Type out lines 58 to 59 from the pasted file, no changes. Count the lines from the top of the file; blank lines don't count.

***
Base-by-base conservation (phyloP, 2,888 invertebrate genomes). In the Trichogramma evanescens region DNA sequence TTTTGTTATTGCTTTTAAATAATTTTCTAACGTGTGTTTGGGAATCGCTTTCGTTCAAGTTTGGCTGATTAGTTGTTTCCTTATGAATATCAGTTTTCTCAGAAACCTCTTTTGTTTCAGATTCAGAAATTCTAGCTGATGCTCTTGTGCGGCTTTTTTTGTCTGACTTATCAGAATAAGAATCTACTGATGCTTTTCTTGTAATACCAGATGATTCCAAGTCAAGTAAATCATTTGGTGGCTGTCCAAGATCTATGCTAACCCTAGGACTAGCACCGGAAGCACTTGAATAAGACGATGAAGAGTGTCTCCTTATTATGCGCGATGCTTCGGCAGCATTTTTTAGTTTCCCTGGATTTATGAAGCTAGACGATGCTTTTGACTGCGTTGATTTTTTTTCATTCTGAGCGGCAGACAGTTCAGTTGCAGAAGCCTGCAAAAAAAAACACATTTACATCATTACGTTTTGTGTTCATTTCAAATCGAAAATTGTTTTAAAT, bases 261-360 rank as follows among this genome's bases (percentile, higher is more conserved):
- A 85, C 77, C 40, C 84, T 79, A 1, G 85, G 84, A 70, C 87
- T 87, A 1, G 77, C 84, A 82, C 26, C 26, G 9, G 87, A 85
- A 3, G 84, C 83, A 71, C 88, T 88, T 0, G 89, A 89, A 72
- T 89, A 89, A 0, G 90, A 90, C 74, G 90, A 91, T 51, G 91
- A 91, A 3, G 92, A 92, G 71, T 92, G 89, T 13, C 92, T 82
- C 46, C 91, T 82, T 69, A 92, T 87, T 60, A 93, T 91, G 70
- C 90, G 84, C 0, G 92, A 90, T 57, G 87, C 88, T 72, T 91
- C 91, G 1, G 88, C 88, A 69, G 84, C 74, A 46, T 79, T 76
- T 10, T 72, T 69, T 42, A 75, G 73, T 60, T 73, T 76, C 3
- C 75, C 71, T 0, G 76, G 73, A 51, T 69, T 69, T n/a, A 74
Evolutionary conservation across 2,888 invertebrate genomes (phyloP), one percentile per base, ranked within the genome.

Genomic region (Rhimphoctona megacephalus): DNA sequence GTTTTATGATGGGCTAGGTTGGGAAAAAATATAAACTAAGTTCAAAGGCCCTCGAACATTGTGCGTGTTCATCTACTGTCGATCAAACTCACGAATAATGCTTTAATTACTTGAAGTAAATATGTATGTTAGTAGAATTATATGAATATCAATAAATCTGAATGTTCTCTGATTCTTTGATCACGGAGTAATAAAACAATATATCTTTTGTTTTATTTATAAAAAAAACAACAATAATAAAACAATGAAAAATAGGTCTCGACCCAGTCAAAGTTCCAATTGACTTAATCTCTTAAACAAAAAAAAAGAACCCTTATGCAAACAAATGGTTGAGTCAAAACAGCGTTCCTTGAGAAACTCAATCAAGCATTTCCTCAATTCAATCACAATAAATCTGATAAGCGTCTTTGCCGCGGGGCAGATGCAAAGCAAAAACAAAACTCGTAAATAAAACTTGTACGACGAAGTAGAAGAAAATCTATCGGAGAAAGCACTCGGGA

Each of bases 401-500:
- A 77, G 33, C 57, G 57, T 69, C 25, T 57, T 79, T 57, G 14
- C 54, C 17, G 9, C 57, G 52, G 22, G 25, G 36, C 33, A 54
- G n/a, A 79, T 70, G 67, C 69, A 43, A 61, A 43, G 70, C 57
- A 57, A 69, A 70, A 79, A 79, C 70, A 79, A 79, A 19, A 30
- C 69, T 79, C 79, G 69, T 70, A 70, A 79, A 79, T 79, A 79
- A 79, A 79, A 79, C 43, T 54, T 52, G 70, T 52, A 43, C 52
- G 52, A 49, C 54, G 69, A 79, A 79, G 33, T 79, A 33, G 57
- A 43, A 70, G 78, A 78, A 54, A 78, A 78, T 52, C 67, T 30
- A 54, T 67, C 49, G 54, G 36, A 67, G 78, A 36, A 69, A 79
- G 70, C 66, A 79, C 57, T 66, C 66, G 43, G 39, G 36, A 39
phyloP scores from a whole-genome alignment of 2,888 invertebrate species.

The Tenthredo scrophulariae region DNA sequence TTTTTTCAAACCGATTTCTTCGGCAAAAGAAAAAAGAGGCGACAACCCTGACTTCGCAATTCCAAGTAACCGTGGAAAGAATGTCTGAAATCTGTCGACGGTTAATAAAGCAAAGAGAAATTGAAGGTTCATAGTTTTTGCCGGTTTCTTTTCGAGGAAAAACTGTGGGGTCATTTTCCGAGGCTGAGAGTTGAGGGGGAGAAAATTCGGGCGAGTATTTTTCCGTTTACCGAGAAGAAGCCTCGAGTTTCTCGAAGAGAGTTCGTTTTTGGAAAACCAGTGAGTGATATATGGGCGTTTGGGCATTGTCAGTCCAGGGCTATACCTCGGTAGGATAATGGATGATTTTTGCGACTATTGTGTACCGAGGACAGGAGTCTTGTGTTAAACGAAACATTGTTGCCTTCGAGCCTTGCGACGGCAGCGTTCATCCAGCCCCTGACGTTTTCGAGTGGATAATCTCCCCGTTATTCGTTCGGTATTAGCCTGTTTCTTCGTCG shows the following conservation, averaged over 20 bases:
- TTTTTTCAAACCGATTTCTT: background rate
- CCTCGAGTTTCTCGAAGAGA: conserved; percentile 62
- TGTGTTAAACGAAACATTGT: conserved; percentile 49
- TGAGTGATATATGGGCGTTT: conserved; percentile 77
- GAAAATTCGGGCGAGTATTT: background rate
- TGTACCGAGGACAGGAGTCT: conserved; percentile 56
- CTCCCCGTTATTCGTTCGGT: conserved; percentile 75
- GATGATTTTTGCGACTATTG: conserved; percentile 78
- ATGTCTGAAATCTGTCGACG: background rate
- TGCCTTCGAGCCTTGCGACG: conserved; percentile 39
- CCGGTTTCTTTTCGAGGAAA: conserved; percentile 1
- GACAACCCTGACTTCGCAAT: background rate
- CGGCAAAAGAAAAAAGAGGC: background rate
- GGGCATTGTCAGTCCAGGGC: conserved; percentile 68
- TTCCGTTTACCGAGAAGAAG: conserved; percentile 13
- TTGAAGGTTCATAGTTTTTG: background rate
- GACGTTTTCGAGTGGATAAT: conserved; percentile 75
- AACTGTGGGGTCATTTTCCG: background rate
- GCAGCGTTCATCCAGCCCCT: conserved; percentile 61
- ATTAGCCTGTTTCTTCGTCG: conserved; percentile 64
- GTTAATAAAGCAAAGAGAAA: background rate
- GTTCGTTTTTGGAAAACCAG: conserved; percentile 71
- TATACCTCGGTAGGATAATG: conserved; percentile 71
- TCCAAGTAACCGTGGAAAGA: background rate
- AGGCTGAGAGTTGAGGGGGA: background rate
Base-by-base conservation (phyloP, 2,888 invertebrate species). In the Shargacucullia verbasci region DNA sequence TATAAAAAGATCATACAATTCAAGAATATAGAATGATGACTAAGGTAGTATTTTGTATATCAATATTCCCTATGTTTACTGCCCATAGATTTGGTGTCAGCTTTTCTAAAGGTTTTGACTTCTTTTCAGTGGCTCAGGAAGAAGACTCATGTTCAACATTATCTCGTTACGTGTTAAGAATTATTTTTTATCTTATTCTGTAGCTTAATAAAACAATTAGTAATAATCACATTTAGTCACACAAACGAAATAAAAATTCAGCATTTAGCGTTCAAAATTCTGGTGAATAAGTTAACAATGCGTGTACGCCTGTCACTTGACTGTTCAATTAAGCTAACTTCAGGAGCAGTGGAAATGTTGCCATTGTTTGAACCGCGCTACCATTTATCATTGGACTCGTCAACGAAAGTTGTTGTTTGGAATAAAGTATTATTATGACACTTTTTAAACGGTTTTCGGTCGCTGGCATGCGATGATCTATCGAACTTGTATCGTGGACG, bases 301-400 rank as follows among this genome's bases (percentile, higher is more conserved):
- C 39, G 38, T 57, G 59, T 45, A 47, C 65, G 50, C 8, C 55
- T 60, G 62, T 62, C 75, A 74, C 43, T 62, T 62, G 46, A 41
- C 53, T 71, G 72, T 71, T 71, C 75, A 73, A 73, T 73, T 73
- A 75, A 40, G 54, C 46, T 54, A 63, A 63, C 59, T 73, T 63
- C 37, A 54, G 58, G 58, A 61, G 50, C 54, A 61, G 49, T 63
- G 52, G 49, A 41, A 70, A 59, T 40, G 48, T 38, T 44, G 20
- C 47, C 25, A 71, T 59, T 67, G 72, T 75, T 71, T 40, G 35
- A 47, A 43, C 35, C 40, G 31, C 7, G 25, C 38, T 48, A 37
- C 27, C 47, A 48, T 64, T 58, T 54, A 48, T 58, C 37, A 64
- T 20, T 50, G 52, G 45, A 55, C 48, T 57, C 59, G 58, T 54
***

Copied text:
- G 52, G 49, A 41, A 70, A 59, T 40, G 48, T 38, T 44, G 20
- C 47, C 25, A 71, T 59, T 67, G 72, T 75, T 71, T 40, G 35